Isaiah Part II (Chs. 40-66)
John Hepp, Jr.
Section A: The Restoration (chs. 40-48)
This section emphasizes the LORD’s restoring His people to their land through a deliverer He anoints.
ch. 40 Introduction to Part II of Isaiah
A cosmic court scene in which the LORD decrees forgiveness and return to the Land. Gives the main themes of the rhapsody.
41:1—42:9 (another cosmic court scene—or perhaps two: 41:1-20 and 41:21 to 42:9)
The LORD shows the nations His control of history by summoning two deliverers: (a) one from the north and east, (b) His Servant.
Through these two deliverers the LORD will destroy all Israel’s enemies and liberate them from idolaters.
The LORD will redeem unworthy Israel to be His witnesses, who proclaim that He is the only God and is sovereign.
44:6—45:25 (center and high point of chs. 40-48)
The LORD, the only God, gives proof that He controls history by announcing the name of Israel’s deliverer from the east, Cyrus.
The LORD shows His superiority to the useless gods of Babylon by carrying His people to His city.
The LORD predicts the destruction in shame of Babylon.
Exhortations to Israel based on the fulfillment of the prophecies just given—primarily to flee from Babylon.
Section B: The Restorer (chs. 49-57)
This section emphasizes the One through whom the LORD restores Israel both physically and morally: His suffering Servant.
Though rejected, the LORD’s obedient Servant will restore Israel spiritually and materially and bring light to the nations.
When the LORD, the Creator, exalts the righteous remnant of Israel, His kingdom will reach everywhere and His reputation be restored.
52:13—53:12 (The fourth Servant Song and the high point of chs. 49–57. Has five stanzas of three verses each: 52:13-15; 53:1-3, 4-6, 7-9, 10-12.)
Makes the clearest statements in the Old Testament of one (the Servant) dying to pay for the sins of others.
The introductory stanza (52:13-15) sketches the Servant’s degradation (humiliation) and final exaltation. In the other stanzas the speakers are the Servant’s people, after they have changed their mind about Him. A student should summarize each stanza in his own words.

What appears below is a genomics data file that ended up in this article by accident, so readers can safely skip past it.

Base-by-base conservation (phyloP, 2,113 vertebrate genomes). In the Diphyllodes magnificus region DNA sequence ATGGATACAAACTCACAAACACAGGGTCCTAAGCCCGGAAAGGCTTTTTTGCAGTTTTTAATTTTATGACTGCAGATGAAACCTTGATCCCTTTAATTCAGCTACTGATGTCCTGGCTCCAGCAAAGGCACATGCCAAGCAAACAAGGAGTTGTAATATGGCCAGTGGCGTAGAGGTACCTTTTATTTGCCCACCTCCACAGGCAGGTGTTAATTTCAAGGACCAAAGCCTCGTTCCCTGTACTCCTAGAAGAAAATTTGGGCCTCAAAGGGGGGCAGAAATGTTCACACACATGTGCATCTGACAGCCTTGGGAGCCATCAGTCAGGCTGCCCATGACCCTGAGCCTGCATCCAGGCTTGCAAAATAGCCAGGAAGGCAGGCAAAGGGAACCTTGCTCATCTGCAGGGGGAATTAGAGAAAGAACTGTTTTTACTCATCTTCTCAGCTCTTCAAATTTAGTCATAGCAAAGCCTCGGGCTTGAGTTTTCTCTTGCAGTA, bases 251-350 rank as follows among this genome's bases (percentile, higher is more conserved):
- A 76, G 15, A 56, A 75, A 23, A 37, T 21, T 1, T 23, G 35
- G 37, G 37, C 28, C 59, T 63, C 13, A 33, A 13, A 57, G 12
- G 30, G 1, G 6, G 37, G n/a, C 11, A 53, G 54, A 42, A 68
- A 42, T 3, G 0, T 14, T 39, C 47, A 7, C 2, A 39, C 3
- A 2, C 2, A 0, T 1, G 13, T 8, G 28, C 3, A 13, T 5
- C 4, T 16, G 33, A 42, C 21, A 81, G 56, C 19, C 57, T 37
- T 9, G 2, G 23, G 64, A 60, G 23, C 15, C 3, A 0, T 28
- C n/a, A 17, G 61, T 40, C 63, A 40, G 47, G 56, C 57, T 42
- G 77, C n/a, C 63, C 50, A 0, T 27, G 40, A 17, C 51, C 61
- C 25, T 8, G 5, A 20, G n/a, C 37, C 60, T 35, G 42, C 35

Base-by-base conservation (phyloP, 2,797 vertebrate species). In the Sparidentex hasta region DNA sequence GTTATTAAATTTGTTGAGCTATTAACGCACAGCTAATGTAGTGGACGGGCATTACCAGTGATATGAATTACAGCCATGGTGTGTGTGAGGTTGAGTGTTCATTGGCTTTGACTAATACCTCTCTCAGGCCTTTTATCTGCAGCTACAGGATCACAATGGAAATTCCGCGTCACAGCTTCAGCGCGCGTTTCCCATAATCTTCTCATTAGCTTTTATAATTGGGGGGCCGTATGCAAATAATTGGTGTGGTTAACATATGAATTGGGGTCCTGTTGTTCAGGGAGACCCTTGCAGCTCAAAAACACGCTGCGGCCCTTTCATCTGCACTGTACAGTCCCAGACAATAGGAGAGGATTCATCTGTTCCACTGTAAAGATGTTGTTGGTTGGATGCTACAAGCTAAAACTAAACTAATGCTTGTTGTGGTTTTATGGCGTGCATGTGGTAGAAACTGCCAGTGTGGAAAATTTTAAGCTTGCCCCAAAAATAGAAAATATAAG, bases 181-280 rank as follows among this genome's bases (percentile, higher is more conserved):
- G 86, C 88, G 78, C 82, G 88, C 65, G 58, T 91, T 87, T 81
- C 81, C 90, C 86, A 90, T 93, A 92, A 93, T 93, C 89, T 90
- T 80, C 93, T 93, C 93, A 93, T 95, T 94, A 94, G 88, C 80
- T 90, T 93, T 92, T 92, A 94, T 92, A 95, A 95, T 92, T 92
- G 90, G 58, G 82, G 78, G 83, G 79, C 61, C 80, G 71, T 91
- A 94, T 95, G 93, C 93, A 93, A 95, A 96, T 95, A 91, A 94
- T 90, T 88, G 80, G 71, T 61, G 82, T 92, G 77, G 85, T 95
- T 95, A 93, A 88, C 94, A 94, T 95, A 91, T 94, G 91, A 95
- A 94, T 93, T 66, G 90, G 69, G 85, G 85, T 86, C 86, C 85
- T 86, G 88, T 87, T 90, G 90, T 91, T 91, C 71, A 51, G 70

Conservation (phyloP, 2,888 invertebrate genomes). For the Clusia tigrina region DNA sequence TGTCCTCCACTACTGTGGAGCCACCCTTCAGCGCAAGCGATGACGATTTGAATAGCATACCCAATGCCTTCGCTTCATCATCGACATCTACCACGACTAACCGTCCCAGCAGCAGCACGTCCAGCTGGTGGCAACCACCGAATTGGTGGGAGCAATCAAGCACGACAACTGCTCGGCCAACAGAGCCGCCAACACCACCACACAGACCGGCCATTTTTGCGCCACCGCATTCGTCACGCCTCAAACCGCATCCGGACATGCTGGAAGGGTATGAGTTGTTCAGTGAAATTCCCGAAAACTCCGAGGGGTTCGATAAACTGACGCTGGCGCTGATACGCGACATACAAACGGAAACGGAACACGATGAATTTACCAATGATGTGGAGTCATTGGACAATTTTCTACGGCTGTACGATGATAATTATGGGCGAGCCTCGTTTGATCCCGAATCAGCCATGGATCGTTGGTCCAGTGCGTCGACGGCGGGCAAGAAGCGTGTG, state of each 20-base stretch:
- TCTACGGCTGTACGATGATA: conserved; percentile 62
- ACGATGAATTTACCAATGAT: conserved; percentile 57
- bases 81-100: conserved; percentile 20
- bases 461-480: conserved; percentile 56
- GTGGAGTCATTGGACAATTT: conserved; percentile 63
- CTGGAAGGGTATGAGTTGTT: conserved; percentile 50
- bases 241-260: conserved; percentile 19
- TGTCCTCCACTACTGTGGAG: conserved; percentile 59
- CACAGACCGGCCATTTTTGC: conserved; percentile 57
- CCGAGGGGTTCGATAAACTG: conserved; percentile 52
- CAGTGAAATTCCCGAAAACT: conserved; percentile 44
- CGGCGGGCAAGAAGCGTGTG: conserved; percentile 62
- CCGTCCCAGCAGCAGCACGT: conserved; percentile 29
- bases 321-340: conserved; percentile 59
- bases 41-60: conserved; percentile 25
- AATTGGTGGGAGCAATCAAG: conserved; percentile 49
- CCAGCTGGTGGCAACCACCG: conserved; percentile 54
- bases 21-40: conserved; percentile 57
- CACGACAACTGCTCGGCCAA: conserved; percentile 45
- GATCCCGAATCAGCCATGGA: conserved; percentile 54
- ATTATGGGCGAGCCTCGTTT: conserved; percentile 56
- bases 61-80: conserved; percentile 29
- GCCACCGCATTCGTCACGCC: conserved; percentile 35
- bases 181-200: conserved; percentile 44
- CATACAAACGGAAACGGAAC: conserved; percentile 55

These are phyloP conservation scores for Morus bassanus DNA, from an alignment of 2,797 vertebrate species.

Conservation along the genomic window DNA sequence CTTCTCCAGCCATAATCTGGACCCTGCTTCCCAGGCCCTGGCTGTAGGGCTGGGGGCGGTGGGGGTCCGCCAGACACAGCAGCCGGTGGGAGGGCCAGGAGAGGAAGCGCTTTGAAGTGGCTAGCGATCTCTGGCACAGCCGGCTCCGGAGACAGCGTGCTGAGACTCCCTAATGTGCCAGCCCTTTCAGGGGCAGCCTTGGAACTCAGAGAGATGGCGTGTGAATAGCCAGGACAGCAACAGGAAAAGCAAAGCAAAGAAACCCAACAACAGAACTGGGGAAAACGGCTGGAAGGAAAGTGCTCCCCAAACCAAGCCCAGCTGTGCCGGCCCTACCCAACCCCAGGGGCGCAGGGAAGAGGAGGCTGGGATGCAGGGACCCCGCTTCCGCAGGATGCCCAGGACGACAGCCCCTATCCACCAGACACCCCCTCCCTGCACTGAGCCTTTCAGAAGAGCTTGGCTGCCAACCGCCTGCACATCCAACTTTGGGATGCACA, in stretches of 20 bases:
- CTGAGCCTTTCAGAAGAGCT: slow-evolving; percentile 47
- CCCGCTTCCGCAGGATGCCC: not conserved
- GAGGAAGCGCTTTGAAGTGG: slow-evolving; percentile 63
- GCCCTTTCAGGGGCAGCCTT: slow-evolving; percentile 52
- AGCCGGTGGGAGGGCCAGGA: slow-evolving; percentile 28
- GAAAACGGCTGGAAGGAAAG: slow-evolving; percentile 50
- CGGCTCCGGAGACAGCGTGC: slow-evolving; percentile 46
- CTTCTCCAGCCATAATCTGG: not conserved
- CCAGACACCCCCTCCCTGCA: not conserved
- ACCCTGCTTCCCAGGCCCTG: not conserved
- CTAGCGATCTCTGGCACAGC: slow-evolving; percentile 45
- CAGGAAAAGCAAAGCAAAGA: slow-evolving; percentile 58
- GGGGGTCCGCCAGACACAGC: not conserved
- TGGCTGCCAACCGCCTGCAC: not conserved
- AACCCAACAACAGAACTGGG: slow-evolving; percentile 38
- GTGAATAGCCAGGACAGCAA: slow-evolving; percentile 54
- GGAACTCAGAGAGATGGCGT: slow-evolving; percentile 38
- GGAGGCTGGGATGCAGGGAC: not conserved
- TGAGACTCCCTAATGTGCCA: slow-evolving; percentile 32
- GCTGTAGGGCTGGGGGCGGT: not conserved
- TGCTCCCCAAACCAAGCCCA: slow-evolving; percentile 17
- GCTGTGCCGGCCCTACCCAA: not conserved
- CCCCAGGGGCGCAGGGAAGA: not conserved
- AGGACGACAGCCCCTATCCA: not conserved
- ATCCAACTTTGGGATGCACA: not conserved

The LORD rebuilds Zion, His bridal city (ch. 54) and invites everyone to come in repentance to His inaugural feast (ch. 55).
Godly foreigners will be accepted in the LORD’s coming kingdom; wicked Israelites will be condemned.
Section C: The Restored Ones (chs. 58-66)
This section looks at the wicked in Isaiah’s time in contrast to the coming restoration.
The LORD will bring peace and prosperity—centered in Zion—to the whole world (ch. 60). This He will do through the coming of Messiah and His own coming (61:1 to 63:6), in answer to the nation’s prayer (63:7 to 65:25).
Contrasts the wickedness and false worship in Isaiah’s day to the obedience God expects—and its great benefits. Only the LORD could and will restore the nation.
Beautifully sketches the future glory, peace, and prosperity for Zion redeemed (in the coming kingdom).
The coming of Messiah (ch. 61) and the coming of the LORD (62:1 to 63:6). Israel will inherit; Zion will have joy. Eager to come to Zion, the LORD arrives with His garments stained with the blood of Zion’s enemies.
The Jewish believing remnant in captivity recall the past and repent. Though they do not deserve it, they ask the LORD to return and to smite their enemies. In response, He promises to create His kingdom, the “new heavens and new earth.”
Draws section C—and the whole book—to a close by reviewing the LORD’s judgment and salvation. For all eternity redeemed Israel and the saved nations will worship the LORD, but rebels will be eternally destroyed.